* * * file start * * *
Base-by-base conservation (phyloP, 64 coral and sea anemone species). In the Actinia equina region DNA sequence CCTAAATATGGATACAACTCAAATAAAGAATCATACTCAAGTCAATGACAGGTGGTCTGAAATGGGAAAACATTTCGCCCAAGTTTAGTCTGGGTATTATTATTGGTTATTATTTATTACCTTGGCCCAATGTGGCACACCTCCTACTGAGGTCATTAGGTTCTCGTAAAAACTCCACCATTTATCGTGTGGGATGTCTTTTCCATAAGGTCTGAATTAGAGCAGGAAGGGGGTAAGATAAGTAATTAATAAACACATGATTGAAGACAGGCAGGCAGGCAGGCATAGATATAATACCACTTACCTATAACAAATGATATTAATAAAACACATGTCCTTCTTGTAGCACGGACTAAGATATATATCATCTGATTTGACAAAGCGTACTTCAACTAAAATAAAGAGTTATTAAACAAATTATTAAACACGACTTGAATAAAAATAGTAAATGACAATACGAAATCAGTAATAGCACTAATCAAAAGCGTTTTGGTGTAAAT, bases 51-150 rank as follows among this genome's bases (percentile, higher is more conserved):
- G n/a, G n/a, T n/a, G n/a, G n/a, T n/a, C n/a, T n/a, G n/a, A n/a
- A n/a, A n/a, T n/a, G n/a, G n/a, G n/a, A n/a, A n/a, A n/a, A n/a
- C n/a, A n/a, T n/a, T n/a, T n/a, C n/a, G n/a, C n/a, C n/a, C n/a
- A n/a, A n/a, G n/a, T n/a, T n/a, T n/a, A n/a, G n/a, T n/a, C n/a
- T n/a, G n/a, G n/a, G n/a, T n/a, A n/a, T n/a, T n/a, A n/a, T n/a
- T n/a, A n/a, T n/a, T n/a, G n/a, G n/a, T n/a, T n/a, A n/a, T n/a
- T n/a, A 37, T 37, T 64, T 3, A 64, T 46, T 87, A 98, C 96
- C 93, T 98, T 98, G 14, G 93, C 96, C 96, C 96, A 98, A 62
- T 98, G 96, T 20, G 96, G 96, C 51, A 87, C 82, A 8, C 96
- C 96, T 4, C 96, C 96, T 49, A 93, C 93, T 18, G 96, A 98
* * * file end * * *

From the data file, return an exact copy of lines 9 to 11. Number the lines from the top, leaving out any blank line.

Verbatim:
- C 93, T 98, T 98, G 14, G 93, C 96, C 96, C 96, A 98, A 62
- T 98, G 96, T 20, G 96, G 96, C 51, A 87, C 82, A 8, C 96
- C 96, T 4, C 96, C 96, T 49, A 93, C 93, T 18, G 96, A 98